In June 2010, Meadville Lombard and Andover Newton Theological School in Newton, Massachusetts, affiliated with the American Baptist Churches USA and the United Church of Christ, announced plans to create a "new university-style institution" based at Andover Newton's campus with an interfaith model for theological education.  Meadville Lombard would have become the Unitarian Universalist college in the new theological university. The two schools, Meadville Lombard and Andover Newton, announced they were seeking additional partners for the proposed institution. They announced their intention to form the new university as a legal entity by June 15, 2011, but the two institutions withdrew from the plan in April 2011, citing issues related to governance and finances.
As of 2014, the seminary's president is the Rev. Lee Barker, who has held the position since 2003.
- The Rev. Jenkin Lloyd Jones, peace advocate, founder of All Souls Unitarian Church in Chicago; played a prominent role in the growth of the Western Unitarian Convention
- The Rev. William F. Schulz, human rights activist, former President of the Unitarian Universalist Association, former Executive Director of Amnesty International USA
- The Rev. James Henry Wiggin, editor for Mary Baker Eddy.
- The Rev. James Luther Adams (d. 1994), former Professor of Ethics and Theology
- The Rev. William F. Schulz, affiliated faculty
- "National Historic Landmarks & National Register of Historic Places in Pennsylvania" (Searchable database). CRGIS: Cultural Resources Geographic Information System. Note: This includes Mrs. Anne Stewart and William K. Watson (August 1977). "National Register of Historic Places Inventory Nomination Form: Independent Congregational Church" (PDF). Retrieved 2012-08-18.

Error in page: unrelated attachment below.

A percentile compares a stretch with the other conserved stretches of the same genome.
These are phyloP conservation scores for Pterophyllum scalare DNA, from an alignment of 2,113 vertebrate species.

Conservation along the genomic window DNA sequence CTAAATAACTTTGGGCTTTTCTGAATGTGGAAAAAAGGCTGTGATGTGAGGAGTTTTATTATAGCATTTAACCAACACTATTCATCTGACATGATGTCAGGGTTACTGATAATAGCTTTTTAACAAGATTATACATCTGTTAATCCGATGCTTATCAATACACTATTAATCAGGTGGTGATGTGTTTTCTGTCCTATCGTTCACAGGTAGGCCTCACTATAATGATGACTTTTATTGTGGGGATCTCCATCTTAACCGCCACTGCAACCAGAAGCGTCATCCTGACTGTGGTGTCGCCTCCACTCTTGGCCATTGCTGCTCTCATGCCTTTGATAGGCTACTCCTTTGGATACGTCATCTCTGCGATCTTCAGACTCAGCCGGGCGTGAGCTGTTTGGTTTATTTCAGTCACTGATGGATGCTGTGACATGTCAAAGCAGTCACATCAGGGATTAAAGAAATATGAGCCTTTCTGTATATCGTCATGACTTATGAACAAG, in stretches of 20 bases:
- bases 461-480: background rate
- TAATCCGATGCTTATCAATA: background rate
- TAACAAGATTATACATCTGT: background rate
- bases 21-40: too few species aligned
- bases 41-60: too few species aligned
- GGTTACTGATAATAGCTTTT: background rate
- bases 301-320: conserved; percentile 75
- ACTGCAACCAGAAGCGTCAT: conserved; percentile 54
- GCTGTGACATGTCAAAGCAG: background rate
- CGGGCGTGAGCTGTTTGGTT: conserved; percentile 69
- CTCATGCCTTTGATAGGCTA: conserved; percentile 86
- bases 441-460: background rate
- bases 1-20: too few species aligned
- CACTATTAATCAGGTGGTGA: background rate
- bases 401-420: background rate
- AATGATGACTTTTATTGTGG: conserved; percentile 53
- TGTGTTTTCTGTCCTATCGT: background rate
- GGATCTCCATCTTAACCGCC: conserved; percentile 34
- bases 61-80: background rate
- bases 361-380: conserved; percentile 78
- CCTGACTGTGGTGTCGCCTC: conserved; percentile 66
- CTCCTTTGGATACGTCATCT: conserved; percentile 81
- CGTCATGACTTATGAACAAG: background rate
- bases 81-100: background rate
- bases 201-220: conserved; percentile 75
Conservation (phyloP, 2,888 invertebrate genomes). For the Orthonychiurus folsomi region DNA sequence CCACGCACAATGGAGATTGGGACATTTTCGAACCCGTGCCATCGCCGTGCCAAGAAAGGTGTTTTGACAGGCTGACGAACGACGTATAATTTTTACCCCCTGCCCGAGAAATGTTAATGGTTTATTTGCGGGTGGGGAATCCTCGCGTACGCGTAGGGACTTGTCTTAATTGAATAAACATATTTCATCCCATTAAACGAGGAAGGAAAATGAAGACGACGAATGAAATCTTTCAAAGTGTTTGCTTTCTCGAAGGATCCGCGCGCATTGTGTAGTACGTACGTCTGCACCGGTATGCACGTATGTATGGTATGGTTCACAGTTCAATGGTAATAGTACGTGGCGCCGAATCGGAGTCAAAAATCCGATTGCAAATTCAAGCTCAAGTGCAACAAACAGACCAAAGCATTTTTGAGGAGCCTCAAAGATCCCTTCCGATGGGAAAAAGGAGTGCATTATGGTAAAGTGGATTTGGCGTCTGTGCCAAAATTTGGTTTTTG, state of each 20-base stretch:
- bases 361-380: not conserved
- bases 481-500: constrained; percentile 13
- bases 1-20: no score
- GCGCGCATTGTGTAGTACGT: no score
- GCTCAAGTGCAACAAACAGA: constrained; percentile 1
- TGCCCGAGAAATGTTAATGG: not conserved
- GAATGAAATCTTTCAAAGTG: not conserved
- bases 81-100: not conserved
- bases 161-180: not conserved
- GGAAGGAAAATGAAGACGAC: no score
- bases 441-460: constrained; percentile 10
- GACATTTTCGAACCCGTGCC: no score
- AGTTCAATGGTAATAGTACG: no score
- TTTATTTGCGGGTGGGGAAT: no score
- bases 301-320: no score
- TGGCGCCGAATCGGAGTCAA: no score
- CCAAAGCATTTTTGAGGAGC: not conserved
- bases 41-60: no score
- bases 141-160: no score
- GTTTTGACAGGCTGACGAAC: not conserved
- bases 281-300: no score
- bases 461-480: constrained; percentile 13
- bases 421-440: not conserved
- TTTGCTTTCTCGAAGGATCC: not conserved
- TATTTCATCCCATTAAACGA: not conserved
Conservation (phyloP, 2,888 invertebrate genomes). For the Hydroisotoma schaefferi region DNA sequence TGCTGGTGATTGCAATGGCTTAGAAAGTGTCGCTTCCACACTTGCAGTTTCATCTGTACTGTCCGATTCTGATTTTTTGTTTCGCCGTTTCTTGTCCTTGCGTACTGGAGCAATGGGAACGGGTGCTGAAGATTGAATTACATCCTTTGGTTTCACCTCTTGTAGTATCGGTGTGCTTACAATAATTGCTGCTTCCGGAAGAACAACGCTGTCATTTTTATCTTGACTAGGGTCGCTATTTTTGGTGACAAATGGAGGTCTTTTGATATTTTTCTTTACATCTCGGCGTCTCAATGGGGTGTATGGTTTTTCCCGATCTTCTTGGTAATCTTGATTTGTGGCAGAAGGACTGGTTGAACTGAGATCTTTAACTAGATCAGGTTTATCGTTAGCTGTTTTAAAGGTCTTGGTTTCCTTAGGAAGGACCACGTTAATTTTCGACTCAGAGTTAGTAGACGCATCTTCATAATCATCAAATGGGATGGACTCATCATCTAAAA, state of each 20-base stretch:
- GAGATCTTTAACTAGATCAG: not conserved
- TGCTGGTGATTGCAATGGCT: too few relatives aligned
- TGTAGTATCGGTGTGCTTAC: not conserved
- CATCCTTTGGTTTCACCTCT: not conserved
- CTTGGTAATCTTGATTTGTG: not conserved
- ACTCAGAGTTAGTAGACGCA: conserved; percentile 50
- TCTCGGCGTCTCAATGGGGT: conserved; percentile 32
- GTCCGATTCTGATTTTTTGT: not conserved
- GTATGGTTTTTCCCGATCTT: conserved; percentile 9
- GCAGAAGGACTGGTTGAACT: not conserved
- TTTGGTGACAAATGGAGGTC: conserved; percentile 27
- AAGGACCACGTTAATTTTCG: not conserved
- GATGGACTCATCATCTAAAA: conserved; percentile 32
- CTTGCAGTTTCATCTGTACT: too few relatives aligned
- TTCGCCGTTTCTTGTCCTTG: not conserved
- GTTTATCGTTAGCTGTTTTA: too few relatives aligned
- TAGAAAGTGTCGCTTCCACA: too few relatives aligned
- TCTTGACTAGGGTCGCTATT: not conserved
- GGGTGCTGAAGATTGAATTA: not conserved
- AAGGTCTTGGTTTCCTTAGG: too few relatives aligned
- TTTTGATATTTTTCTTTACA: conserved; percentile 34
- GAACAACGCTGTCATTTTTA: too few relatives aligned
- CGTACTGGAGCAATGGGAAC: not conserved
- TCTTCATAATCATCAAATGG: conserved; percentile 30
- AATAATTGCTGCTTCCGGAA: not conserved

- "Lombard College, alive and well in Chicago". The Zephyr. October 20, 1999.
- Michelle Bates Deakin (July 13, 2009). "UU seminaries feel economic pinch". uuworld.org. Unitarian Universalist Association of Congregations. Retrieved January 24, 2014.
- Michelle Bates Deakin (September 22, 2008). "Meadville Lombard introduces sweeping curricular changes". uuworld.org. Unitarian Universalist Association of Congregations. Retrieved January 24, 2014.
- Rev. Dr. Dave Sammons (October 2006). "Message from the Acting President". Starr King School for the Ministry.
- Michelle Bates Deakin (2008-09-22). "Meadville Lombard introduces sweeping curricular changes". UUWorld.
- Lisa Wangsness (2010-06-24). "Theological schools' partnership could reshape training". The Boston Globe. Retrieved 2010-07-06.
- Lisa Wangsness (2011-04-25). UUWorld http://www.uuworld.org/news/articles/182057.shtml. Missing or empty
- Manya A. Brachaer (2010-07-12). "Chicago seminary hopes to join other faiths: So far, Unitarian Universalist theological school in Hyde Park has one partner, a United Church of Christ seminary in the Boston area". Chicago Tribune. Retrieved 2010-09-08.
- "Mass. theology school for religions not to open". Associated Press (via Boston Globe). April 21, 2011.
- Michelle Bates Deakin (January 31, 2011). "Meadville Lombard sells main building". uuworld.org. Unitarian Universalist Association of Congregations. Retrieved January 24, 2014.